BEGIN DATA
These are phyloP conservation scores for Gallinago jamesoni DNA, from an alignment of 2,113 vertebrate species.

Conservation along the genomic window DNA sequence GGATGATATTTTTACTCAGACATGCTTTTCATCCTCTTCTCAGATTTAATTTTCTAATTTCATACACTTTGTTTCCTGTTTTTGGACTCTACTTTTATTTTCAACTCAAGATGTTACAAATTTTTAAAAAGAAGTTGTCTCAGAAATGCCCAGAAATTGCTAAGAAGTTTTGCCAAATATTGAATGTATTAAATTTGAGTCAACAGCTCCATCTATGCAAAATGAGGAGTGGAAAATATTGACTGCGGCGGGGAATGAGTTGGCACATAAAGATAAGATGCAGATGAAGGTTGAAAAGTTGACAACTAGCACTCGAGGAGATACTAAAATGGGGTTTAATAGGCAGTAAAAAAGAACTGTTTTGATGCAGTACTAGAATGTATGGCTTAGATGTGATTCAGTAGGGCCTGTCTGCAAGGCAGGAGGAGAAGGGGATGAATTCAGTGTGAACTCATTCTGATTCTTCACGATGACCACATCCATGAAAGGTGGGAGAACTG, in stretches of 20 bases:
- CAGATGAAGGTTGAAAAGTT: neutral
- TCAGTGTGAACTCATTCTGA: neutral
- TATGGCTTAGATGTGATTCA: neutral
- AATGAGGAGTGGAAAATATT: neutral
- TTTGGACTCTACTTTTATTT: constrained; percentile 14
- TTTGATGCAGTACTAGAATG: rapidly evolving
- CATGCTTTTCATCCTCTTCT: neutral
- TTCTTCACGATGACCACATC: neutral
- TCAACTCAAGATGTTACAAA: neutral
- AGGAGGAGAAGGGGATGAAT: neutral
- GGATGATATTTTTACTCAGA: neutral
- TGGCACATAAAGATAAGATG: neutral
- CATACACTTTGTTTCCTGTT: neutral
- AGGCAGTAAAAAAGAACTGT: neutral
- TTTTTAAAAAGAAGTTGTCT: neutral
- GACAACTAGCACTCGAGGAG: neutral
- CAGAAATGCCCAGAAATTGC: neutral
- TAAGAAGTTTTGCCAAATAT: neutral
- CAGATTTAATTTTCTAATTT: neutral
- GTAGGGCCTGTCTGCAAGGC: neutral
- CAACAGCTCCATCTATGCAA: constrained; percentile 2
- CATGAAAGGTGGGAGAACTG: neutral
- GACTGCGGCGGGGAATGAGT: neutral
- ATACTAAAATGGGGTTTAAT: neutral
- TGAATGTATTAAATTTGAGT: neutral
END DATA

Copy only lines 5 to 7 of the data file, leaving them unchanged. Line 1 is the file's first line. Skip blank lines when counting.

- TATGGCTTAGATGTGATTCA: neutral
- AATGAGGAGTGGAAAATATT: neutral
- TTTGGACTCTACTTTTATTT: constrained; percentile 14